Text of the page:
News

Germany Threatens to Block Ukraine-EU Deal Over Jailed Opposition Leader

Former Ukrainian Prime Minister Yulia Tymoshenko shows what she says is an injury in the Kachanivska prison in Kharkiv, Ukraine, in this undated handout picture received April 27, 2012.
Former Ukrainian Prime Minister Yulia Tymoshenko shows what she says is an injury in the Kachanivska prison in Kharkiv, Ukraine, in this undated handout picture received April 27, 2012.

Germany's foreign minister is threatening to block a political and trade deal between Ukraine and the European Union if jailed opposition leader Yulia Tymoshenko is not given adequate health care.

Guido Westerwelle said on German television Wednesday that Germany cannot ratify an "association agreement" between the EU and Ukraine if Kiev does not abide by the rule of law. The agreement is one in a series of steps designed to deepen Ukraine's political and economic association with the European Union.

Westerwelle refused to say whether Germany would refrain from participating in the Euro 2012 football (soccer) tournament to be held in Ukraine starting in June. Austria and the Netherlands on Wednesday joined European Commission head Jose Manuel Barroso in saying they will not attend if Ms. Tymoshenko's conditions do not improve.

"We see no reason for ongoing discussions about a boycott," said Westerwelle. "We want to help Yulia Tymoshenko and others and we don't want to lose our influence to change the situation there."

The Ukrainian Foreign Ministry this week called the boycotts "Cold War tactics" and "artificial manipulation."

Ukraine and Poland are co-hosting Europe's most important football championship for national teams, from June 8 until July 1.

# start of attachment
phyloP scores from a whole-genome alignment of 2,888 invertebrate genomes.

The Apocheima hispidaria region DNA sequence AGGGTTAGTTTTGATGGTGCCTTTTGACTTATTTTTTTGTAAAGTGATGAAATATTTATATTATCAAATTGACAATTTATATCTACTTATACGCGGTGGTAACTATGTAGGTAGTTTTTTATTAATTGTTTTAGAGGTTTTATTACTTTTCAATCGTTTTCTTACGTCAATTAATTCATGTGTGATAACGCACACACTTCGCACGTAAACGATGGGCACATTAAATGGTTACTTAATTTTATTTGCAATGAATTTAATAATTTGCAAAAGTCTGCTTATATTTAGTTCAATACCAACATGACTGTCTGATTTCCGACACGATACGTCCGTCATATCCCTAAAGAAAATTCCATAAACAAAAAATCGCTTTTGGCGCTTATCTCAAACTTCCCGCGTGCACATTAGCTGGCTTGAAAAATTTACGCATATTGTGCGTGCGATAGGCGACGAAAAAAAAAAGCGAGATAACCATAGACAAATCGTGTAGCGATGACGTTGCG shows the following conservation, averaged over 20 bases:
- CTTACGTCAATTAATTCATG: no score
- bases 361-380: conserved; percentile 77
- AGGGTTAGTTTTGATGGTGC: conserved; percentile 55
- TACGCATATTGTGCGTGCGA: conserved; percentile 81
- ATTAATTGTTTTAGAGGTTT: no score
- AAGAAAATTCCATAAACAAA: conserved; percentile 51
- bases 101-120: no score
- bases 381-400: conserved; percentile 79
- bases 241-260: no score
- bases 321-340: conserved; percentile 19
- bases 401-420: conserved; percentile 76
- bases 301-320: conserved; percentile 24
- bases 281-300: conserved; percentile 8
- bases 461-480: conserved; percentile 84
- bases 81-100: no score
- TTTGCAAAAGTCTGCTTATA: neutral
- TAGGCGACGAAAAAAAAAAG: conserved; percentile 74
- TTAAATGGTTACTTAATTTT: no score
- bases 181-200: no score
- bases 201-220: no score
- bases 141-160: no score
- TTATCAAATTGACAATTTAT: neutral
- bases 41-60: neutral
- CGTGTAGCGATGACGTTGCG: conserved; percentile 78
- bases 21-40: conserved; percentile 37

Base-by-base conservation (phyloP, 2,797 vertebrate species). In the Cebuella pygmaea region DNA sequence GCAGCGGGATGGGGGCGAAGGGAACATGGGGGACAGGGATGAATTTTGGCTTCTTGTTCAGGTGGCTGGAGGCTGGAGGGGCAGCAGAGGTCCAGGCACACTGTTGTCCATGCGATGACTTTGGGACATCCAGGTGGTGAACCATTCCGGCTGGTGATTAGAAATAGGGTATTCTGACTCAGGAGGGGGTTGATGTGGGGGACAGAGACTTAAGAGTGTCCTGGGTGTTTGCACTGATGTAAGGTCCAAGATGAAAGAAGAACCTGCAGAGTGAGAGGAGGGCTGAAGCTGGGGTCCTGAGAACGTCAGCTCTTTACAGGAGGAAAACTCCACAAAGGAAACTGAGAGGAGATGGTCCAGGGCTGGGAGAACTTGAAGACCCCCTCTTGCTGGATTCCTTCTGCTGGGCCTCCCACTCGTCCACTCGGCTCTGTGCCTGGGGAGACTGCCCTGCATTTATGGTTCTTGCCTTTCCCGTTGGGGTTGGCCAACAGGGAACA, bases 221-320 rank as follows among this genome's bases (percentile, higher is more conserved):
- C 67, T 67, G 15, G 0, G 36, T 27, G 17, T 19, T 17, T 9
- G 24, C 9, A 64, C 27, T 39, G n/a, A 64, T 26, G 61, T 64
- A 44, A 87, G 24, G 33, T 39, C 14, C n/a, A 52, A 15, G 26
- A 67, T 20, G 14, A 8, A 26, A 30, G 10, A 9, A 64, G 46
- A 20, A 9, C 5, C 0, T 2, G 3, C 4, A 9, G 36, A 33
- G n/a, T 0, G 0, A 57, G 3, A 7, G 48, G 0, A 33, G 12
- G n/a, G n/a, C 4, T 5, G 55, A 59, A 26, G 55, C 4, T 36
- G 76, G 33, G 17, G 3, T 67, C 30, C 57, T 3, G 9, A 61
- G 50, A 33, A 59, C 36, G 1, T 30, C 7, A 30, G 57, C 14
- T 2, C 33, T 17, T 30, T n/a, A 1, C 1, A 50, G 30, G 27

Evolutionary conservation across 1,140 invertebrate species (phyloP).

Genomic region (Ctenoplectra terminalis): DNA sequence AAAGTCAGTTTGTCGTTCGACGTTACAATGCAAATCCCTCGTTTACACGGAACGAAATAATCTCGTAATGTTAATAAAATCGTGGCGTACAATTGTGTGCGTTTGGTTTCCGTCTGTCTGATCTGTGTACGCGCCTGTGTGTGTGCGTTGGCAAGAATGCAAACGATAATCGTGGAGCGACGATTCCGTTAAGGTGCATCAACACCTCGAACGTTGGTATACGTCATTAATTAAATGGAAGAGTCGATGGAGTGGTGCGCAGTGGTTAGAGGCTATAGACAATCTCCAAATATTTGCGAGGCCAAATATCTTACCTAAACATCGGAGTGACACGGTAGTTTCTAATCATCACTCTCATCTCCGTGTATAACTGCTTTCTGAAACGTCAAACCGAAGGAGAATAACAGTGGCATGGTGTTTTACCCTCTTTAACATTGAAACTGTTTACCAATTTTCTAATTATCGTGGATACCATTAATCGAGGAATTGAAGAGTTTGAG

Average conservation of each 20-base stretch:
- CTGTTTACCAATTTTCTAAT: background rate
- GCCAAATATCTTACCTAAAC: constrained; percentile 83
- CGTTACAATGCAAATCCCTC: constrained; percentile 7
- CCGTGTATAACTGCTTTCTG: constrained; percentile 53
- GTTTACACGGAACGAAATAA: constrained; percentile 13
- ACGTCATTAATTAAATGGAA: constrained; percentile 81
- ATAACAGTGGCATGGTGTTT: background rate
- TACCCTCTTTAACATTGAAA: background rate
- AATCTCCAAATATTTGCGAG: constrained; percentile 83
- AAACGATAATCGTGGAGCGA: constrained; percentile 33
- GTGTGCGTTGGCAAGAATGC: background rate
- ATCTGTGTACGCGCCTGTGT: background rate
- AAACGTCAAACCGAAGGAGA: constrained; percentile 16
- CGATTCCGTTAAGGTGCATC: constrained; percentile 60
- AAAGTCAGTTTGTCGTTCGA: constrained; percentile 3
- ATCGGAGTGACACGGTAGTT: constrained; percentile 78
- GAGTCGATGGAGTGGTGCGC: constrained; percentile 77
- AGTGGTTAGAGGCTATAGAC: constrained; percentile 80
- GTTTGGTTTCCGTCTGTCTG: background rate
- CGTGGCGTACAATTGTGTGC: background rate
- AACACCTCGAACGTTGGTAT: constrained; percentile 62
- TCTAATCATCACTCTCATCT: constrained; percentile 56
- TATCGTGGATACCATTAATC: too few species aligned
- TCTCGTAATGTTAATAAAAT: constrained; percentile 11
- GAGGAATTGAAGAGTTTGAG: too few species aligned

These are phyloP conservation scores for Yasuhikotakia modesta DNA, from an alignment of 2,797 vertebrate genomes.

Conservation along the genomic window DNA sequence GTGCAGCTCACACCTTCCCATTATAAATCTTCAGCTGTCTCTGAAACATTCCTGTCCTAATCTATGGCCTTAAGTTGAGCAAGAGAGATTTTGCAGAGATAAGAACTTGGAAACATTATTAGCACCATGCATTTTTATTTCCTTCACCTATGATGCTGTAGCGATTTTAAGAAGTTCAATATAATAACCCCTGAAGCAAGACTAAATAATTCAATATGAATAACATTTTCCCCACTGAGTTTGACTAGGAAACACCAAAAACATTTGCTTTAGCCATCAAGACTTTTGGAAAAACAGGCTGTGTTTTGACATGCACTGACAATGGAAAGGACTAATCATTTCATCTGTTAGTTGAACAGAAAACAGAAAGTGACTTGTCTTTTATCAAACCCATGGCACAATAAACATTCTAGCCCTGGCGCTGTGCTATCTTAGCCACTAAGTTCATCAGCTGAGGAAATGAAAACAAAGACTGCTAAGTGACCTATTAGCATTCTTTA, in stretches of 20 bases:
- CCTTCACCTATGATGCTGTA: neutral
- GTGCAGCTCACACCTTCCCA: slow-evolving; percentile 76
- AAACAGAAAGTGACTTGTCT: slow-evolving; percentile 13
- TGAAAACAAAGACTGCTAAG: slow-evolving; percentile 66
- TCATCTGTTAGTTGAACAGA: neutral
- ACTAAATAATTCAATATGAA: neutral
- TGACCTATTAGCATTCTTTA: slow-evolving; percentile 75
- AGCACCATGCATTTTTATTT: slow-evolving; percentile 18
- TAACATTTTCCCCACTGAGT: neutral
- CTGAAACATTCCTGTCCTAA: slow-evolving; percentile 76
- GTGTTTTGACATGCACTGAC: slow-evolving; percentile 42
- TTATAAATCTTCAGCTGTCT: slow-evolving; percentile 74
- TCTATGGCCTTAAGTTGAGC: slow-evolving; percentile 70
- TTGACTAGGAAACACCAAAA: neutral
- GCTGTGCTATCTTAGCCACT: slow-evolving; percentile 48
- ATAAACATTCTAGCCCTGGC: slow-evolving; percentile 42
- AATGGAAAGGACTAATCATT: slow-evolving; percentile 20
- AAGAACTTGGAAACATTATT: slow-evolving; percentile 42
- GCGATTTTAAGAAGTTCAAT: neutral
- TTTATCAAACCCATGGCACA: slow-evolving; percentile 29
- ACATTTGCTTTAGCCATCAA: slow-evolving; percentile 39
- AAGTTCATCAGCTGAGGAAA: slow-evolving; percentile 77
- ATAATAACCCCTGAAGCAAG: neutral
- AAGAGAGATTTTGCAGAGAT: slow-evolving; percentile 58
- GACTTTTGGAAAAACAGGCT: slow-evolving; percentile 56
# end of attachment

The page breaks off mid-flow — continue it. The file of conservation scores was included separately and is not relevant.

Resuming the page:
Czech President Vaclav Klaus and German President Joachim Gauck have both announced they will not attend a Yalta summit of Central European heads of state scheduled for May 11 and 12.  

Yulia Tymoshenko was sentenced to seven years in prison last year on charges of abuse of office in a 2009 gas deal with Russia. She is now standing trial on tax evasion charges that could extend her prison time to 12 years. Ms. Tymoshenko denies the charges and says they are part of a campaign by President Viktor Yanukovich to remove his strongest political rival.

She has been on a hunger strike for more than a week, after she said she was beaten by prison guards. German doctors diagnosed Ms. Tymoshenko last week with back problems that they say cannot be treated in Ukraine, but the Kyiv government has refused appeals to allow her to leave.

Ms. Tymoshenko's daughter, Yevgenia, told reporters in Prague Monday that her mother's health is deteriorating and called for European governments to keep up the pressure. She said she hopes the Ukraine government will take action so her mother will stop her hunger strike. The government has threatened to force-feed Ms. Tymoshenko if necessary.  

Some information for this report was provided by AP, AFP and Reuters.

This forum has been closed.
Comments
     
There are no comments in this forum. Be first and add one

Featured Videos

Your JavaScript is turned off or you have an old version of Adobe's Flash Player. Get the latest Flash player.
Turkey's Main Opposition Party Hopes for Election Breakthroughi
X
May 22, 2015 10:23 AM
Turkey’s main opposition Republican People’s Party has sought an image change ahead of the June 7 general election. The move comes after suffering successive defeats at the hands of the Islamist-rooted AK Party, which has portrayed it as hostile to religion. Dorian Jones reports from the western city of Izmir.
Video

Video Turkey's Main Opposition Party Hopes for Election Breakthrough